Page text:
How is leukoplakia diagnosed?

Since the white patches of leukoplakia do not cause symptoms, they are often first noticed by healthcare providers during a routine examination.

Before a diagnosis of leukoplakia is made, other possible causes of the white patches are investigated. These could include friction inside the mouth (caused by something such as dentures), repeated biting of the cheek, fungal infection or lichen planus,

If no cause is found and the white patches are not gone after two to four weeks, a biopsy (tissue sample) is taken and sent to the laboratory for examination.

If the biopsy still does not show a clear diagnosis, the white patch may be confirmed as leukoplakia, meaning that it has the potential to become cancerous. (If cancer cells are actually found, this means a diagnosis of cancer, not of leukoplakia.)

Management and Treatment

How is leukoplakia treated?

The main goal of treating leukoplakia is to prevent it from becoming cancer. However, treatment is a challenge and results are often mixed. Treatment may remove the lesions, but a fair number of them return.

Medical management:

  • Stop using tobacco and alcohol.
  • Eat a diet rich in fruits and vegetables.
  • Retinoids (vitamin A-based treatments used to treat acne and psoriasis) taken by mouth may help reduce lesions, but relapses and side effects are common.
  • Oral (by mouth) Vitamin A and beta-carotene supplements can help clear the white patches, but they will appear again once the person stops taking the supplements.
  • Isotretinoin supplements have been found to be more effective than beta-carotene in preventing cancerous changes.

Surgical management:

  • Removing lesions with surgery. However, there is still a 10% to 20% chance that the lesions will return, and a 3% to 12% chance of developing cancer in the treated areas.
  • Removal of lesions by laser.
  • Photodynamic therapy (use of light-activated cancer drugs).
  • Cryotherapy (use of freezing to remove lesions).
  • Electrocauterization (use of an electrically heated needle or other instrument to remove lesions).

Outlook / Prognosis

What is the prognosis (outlook) for patients who have leukoplakia?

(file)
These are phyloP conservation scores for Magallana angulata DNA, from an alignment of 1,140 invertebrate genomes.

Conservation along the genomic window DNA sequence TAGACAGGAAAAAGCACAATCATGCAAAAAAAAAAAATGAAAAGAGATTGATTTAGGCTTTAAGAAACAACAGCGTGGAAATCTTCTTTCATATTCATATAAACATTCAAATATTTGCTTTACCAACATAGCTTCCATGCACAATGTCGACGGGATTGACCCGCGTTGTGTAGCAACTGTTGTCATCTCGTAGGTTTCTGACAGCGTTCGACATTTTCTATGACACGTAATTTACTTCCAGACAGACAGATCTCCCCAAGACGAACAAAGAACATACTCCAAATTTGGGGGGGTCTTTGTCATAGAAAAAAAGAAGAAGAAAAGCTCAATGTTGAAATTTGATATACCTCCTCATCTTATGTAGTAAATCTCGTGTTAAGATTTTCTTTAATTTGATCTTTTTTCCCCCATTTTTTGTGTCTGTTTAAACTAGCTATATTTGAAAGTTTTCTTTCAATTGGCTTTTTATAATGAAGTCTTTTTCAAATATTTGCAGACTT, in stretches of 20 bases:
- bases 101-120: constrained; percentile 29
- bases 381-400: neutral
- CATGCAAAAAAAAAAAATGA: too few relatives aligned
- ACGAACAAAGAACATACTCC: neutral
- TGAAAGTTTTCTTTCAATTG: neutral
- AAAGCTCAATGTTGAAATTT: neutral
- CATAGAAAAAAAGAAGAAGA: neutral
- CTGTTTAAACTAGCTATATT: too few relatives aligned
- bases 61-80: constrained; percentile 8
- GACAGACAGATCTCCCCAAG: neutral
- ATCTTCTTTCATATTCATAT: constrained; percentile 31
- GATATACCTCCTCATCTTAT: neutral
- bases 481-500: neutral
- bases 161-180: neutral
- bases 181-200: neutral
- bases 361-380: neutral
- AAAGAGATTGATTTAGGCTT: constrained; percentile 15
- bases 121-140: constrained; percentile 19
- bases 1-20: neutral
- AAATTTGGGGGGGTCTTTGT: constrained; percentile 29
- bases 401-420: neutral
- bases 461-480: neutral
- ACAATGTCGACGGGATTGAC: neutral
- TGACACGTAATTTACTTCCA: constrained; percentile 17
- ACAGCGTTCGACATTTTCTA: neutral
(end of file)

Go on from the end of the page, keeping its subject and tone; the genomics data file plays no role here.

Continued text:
Anyone who has leukoplakia should follow up with a doctor every three to six months, with biopsies as needed, to watch for possible changes in the condition.

Even if patches are surgically removed, an examination every six to 12 months is recommended, because leukoplakia frequently returns. Treatment sites that remain free of abnormalities for three years may not need to be observed any more.

If leukoplakia returns after treatment, you should continue to have follow-up examinations for as long as your healthcare provider recommends.

Last reviewed by a Cleveland Clinic medical professional on 08/05/2020.

References

  • Genetic and Rare Diseases Information Center. Leukoplakia. Accessed 8/4/2020.
  • World Health Organization International Agency for Research on Cancer. A digital manual for the early diagnosis of oral neoplasia. Leukoplakia. Accessed 8/4/2020.
  • Canadian Cancer Society. Precancerous conditions of the mouth. Accessed 8/4/2020.
  • American Osteopathic College of Dermatology. Leukoplakia. Accessed 8/4/2020.

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Cleveland Clinic is a non-profit academic medical center. Advertising on our site helps support our mission. We do not endorse non-Cleveland Clinic products or services. Policy

Cleveland Clinic is a non-profit academic medical center. Advertising on our site helps support our mission. We do not endorse non-Cleveland Clinic products or services. Policy